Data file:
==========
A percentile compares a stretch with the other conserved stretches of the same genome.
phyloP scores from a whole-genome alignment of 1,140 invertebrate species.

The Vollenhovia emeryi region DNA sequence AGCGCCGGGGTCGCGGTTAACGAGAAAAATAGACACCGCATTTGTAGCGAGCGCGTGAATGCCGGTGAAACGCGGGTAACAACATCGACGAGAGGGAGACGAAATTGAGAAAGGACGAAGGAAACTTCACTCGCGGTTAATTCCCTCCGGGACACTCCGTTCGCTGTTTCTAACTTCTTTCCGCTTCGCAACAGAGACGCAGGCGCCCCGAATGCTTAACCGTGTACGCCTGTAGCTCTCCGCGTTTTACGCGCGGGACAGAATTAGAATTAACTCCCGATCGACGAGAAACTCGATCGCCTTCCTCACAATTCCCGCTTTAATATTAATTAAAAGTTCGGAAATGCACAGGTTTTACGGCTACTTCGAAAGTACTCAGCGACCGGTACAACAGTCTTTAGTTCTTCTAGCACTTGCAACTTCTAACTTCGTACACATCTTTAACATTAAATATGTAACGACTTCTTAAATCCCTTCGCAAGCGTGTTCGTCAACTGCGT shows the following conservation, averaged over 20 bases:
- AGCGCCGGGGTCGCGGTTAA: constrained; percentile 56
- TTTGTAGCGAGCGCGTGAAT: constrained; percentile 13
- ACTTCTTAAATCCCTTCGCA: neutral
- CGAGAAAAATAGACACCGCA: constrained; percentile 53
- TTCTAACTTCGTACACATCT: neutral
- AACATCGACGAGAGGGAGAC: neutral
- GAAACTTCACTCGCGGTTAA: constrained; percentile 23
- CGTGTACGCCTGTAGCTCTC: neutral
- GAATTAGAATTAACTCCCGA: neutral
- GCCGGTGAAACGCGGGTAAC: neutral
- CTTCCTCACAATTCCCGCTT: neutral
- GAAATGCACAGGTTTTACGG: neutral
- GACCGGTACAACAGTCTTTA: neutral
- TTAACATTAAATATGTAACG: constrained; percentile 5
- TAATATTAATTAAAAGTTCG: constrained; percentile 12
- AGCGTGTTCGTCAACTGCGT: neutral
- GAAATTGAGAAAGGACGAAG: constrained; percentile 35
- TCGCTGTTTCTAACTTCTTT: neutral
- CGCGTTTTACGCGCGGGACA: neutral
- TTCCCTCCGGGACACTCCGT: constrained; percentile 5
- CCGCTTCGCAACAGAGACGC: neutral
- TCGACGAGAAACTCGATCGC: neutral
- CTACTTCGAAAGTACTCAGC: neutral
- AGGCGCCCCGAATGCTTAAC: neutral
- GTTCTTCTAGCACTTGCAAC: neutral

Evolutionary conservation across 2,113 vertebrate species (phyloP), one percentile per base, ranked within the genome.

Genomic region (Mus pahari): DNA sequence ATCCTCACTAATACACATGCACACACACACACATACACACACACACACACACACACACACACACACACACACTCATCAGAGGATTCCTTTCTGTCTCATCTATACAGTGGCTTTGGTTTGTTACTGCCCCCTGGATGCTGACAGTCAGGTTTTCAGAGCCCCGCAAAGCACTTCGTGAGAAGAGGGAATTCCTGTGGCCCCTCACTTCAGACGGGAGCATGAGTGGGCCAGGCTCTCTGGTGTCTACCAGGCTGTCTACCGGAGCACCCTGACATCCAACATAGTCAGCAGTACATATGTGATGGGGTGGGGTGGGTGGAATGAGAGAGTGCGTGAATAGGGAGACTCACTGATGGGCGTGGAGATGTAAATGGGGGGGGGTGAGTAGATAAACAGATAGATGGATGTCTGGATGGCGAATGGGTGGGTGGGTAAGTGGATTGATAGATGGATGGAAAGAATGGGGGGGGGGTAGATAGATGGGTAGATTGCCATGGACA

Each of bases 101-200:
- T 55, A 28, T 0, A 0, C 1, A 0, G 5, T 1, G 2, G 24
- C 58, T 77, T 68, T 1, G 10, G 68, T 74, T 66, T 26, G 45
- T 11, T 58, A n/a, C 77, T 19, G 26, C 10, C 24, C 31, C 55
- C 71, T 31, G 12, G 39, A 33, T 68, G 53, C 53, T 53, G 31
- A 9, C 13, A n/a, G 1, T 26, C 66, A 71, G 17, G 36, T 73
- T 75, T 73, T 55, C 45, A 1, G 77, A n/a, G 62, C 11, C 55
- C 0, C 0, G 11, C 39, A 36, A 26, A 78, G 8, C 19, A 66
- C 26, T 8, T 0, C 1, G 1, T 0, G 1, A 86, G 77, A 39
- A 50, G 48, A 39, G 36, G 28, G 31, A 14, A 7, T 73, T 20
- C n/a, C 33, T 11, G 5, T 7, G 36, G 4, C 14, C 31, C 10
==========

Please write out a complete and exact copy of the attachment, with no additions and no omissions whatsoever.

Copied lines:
A percentile compares a stretch with the other conserved stretches of the same genome.
phyloP scores from a whole-genome alignment of 1,140 invertebrate species.

The Vollenhovia emeryi region DNA sequence AGCGCCGGGGTCGCGGTTAACGAGAAAAATAGACACCGCATTTGTAGCGAGCGCGTGAATGCCGGTGAAACGCGGGTAACAACATCGACGAGAGGGAGACGAAATTGAGAAAGGACGAAGGAAACTTCACTCGCGGTTAATTCCCTCCGGGACACTCCGTTCGCTGTTTCTAACTTCTTTCCGCTTCGCAACAGAGACGCAGGCGCCCCGAATGCTTAACCGTGTACGCCTGTAGCTCTCCGCGTTTTACGCGCGGGACAGAATTAGAATTAACTCCCGATCGACGAGAAACTCGATCGCCTTCCTCACAATTCCCGCTTTAATATTAATTAAAAGTTCGGAAATGCACAGGTTTTACGGCTACTTCGAAAGTACTCAGCGACCGGTACAACAGTCTTTAGTTCTTCTAGCACTTGCAACTTCTAACTTCGTACACATCTTTAACATTAAATATGTAACGACTTCTTAAATCCCTTCGCAAGCGTGTTCGTCAACTGCGT shows the following conservation, averaged over 20 bases:
- AGCGCCGGGGTCGCGGTTAA: constrained; percentile 56
- TTTGTAGCGAGCGCGTGAAT: constrained; percentile 13
- ACTTCTTAAATCCCTTCGCA: neutral
- CGAGAAAAATAGACACCGCA: constrained; percentile 53
- TTCTAACTTCGTACACATCT: neutral
- AACATCGACGAGAGGGAGAC: neutral
- GAAACTTCACTCGCGGTTAA: constrained; percentile 23
- CGTGTACGCCTGTAGCTCTC: neutral
- GAATTAGAATTAACTCCCGA: neutral
- GCCGGTGAAACGCGGGTAAC: neutral
- CTTCCTCACAATTCCCGCTT: neutral
- GAAATGCACAGGTTTTACGG: neutral
- GACCGGTACAACAGTCTTTA: neutral
- TTAACATTAAATATGTAACG: constrained; percentile 5
- TAATATTAATTAAAAGTTCG: constrained; percentile 12
- AGCGTGTTCGTCAACTGCGT: neutral
- GAAATTGAGAAAGGACGAAG: constrained; percentile 35
- TCGCTGTTTCTAACTTCTTT: neutral
- CGCGTTTTACGCGCGGGACA: neutral
- TTCCCTCCGGGACACTCCGT: constrained; percentile 5
- CCGCTTCGCAACAGAGACGC: neutral
- TCGACGAGAAACTCGATCGC: neutral
- CTACTTCGAAAGTACTCAGC: neutral
- AGGCGCCCCGAATGCTTAAC: neutral
- GTTCTTCTAGCACTTGCAAC: neutral

Evolutionary conservation across 2,113 vertebrate species (phyloP), one percentile per base, ranked within the genome.

Genomic region (Mus pahari): DNA sequence ATCCTCACTAATACACATGCACACACACACACATACACACACACACACACACACACACACACACACACACACTCATCAGAGGATTCCTTTCTGTCTCATCTATACAGTGGCTTTGGTTTGTTACTGCCCCCTGGATGCTGACAGTCAGGTTTTCAGAGCCCCGCAAAGCACTTCGTGAGAAGAGGGAATTCCTGTGGCCCCTCACTTCAGACGGGAGCATGAGTGGGCCAGGCTCTCTGGTGTCTACCAGGCTGTCTACCGGAGCACCCTGACATCCAACATAGTCAGCAGTACATATGTGATGGGGTGGGGTGGGTGGAATGAGAGAGTGCGTGAATAGGGAGACTCACTGATGGGCGTGGAGATGTAAATGGGGGGGGGTGAGTAGATAAACAGATAGATGGATGTCTGGATGGCGAATGGGTGGGTGGGTAAGTGGATTGATAGATGGATGGAAAGAATGGGGGGGGGGTAGATAGATGGGTAGATTGCCATGGACA

Each of bases 101-200:
- T 55, A 28, T 0, A 0, C 1, A 0, G 5, T 1, G 2, G 24
- C 58, T 77, T 68, T 1, G 10, G 68, T 74, T 66, T 26, G 45
- T 11, T 58, A n/a, C 77, T 19, G 26, C 10, C 24, C 31, C 55
- C 71, T 31, G 12, G 39, A 33, T 68, G 53, C 53, T 53, G 31
- A 9, C 13, A n/a, G 1, T 26, C 66, A 71, G 17, G 36, T 73
- T 75, T 73, T 55, C 45, A 1, G 77, A n/a, G 62, C 11, C 55
- C 0, C 0, G 11, C 39, A 36, A 26, A 78, G 8, C 19, A 66
- C 26, T 8, T 0, C 1, G 1, T 0, G 1, A 86, G 77, A 39
- A 50, G 48, A 39, G 36, G 28, G 31, A 14, A 7, T 73, T 20
- C n/a, C 33, T 11, G 5, T 7, G 36, G 4, C 14, C 31, C 10